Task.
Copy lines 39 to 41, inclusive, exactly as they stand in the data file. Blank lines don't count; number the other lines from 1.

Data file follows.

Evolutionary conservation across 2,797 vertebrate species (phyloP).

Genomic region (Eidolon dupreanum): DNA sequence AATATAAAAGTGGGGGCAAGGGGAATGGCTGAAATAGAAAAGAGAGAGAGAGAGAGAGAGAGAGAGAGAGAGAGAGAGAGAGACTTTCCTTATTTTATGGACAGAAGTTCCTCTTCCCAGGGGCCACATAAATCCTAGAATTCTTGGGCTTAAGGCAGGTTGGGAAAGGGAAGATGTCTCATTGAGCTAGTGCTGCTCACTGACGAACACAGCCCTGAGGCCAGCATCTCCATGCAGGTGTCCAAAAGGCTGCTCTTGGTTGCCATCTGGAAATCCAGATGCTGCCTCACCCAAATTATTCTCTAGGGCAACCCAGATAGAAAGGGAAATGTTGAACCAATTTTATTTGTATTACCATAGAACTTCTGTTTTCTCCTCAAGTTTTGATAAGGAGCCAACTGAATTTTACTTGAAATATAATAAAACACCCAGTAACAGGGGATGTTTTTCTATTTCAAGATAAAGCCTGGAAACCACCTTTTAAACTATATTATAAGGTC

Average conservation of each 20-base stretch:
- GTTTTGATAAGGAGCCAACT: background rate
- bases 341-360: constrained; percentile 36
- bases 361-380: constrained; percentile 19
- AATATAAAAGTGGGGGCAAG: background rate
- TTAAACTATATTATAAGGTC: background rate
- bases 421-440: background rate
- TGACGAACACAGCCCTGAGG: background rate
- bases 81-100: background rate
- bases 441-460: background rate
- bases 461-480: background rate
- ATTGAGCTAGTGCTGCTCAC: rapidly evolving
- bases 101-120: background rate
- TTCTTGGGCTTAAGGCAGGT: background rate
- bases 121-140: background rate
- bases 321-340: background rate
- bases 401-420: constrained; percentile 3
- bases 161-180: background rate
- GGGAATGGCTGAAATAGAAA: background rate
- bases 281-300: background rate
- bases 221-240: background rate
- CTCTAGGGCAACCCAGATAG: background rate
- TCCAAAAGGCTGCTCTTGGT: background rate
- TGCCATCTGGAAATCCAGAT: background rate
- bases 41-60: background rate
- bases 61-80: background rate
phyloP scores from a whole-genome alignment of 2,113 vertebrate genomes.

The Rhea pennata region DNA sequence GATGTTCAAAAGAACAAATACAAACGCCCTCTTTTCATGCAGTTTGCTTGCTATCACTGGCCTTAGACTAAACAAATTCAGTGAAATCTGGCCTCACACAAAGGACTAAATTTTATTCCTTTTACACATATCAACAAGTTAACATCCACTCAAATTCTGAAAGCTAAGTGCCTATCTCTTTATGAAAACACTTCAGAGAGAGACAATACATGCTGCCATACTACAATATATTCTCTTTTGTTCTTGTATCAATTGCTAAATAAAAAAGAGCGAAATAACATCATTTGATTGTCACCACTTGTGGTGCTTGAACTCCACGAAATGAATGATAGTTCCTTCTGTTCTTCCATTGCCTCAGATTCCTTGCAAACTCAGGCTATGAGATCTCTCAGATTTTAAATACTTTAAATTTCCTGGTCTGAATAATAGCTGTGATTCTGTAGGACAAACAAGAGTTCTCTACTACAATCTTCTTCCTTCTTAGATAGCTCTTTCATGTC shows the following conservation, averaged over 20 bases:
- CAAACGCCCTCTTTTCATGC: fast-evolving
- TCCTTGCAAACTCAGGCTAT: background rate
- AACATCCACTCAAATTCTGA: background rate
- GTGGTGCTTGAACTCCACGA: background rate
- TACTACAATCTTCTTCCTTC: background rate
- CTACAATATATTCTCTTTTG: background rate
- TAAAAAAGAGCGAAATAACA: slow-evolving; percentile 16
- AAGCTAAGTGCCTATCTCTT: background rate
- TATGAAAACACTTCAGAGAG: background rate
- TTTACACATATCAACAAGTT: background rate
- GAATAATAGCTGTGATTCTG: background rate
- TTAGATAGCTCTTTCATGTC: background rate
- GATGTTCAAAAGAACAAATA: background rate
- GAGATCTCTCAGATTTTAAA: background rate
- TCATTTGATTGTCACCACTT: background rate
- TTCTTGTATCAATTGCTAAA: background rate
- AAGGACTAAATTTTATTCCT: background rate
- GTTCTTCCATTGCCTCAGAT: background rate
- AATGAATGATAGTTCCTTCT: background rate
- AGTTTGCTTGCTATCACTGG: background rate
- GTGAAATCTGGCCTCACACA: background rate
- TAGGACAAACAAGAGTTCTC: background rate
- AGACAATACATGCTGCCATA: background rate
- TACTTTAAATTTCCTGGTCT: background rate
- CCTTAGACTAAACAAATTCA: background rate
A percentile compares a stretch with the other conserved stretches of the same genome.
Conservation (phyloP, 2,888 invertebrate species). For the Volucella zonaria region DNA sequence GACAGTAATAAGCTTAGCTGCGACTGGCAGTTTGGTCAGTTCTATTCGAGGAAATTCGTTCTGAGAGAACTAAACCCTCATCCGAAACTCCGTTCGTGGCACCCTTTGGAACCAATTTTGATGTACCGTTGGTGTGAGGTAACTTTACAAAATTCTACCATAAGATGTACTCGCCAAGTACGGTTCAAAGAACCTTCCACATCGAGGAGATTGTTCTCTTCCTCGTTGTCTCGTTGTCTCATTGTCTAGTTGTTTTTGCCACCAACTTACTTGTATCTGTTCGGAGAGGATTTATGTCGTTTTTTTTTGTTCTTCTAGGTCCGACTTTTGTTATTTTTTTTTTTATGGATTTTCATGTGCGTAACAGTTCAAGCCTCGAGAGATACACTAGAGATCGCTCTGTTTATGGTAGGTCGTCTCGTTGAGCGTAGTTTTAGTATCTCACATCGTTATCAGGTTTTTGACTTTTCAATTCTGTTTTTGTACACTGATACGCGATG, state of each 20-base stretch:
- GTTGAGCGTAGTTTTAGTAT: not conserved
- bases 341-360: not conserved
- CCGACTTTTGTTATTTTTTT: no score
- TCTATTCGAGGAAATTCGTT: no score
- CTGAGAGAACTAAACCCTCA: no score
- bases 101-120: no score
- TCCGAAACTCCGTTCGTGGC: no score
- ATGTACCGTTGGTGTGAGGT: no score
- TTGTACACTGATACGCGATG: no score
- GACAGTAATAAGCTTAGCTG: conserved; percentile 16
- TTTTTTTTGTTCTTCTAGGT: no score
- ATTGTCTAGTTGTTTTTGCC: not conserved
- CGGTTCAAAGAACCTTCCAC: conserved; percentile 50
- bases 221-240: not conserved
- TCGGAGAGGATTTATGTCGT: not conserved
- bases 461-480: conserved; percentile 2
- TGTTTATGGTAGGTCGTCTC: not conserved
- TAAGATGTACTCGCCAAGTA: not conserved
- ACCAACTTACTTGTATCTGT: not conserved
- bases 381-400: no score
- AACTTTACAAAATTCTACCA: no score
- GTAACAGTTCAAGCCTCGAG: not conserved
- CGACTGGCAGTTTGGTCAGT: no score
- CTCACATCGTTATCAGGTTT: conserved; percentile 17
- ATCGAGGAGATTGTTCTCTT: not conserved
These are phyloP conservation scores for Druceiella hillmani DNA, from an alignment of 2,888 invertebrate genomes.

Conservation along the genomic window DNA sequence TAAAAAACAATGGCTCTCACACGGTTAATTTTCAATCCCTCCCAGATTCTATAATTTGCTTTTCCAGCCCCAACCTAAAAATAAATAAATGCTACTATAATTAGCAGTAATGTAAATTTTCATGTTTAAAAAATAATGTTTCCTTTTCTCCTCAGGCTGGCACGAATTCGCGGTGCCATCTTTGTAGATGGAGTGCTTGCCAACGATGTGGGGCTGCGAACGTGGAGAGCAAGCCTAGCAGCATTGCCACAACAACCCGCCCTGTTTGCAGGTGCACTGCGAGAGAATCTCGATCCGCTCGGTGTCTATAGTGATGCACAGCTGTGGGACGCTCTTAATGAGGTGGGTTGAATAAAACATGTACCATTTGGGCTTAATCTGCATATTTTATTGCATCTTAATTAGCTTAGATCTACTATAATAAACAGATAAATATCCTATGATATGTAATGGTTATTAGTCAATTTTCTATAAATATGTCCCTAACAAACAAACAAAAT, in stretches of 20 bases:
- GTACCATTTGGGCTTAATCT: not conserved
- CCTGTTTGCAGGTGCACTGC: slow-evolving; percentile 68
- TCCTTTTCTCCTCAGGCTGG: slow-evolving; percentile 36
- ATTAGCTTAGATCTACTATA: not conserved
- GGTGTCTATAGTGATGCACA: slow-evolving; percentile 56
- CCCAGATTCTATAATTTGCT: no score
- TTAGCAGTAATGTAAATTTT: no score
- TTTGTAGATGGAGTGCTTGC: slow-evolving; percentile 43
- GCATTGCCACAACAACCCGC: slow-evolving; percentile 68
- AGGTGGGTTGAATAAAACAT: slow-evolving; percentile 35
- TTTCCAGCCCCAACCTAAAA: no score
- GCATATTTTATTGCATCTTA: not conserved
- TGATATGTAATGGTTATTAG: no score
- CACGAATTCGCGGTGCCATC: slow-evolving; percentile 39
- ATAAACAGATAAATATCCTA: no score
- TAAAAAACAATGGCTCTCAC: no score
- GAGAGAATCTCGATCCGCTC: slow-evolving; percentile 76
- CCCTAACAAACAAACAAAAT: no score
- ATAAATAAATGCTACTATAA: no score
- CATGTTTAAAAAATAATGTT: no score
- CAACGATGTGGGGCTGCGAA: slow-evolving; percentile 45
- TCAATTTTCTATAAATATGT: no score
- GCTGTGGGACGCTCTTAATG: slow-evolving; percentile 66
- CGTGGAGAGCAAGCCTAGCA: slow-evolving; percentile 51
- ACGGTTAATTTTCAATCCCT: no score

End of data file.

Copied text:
- TATGAAAACACTTCAGAGAG: background rate
- TTTACACATATCAACAAGTT: background rate
- GAATAATAGCTGTGATTCTG: background rate